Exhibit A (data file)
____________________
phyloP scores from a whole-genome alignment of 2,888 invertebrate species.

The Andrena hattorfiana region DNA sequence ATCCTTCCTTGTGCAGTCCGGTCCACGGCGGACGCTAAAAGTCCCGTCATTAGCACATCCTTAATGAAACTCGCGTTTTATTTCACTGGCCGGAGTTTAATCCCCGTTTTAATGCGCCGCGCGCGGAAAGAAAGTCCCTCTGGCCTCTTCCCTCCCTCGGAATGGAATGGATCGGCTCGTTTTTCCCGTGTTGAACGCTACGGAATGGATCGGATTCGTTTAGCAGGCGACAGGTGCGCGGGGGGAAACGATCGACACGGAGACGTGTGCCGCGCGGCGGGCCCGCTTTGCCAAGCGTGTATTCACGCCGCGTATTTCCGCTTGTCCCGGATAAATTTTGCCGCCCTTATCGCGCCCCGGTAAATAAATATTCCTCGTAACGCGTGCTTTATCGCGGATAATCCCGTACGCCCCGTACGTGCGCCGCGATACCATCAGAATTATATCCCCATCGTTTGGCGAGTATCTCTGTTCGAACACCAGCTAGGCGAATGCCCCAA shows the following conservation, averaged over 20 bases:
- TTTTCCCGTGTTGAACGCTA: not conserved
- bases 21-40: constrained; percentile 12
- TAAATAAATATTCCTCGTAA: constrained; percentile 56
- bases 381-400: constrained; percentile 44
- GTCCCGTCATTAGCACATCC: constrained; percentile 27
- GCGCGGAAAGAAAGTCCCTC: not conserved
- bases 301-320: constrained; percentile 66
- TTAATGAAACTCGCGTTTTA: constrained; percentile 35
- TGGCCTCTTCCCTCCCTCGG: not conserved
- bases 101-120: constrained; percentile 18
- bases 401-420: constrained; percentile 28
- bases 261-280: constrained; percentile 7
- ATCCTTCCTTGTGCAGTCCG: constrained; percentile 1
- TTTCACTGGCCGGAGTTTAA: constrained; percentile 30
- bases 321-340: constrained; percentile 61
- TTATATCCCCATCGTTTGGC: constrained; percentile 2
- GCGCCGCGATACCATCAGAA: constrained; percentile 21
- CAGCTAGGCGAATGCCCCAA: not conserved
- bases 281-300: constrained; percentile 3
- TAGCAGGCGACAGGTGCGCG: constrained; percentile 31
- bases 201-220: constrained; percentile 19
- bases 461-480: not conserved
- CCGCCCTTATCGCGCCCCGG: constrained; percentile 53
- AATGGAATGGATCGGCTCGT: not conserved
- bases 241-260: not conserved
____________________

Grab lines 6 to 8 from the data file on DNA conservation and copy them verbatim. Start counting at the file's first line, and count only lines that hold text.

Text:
- bases 381-400: constrained; percentile 44
- GTCCCGTCATTAGCACATCC: constrained; percentile 27
- GCGCGGAAAGAAAGTCCCTC: not conserved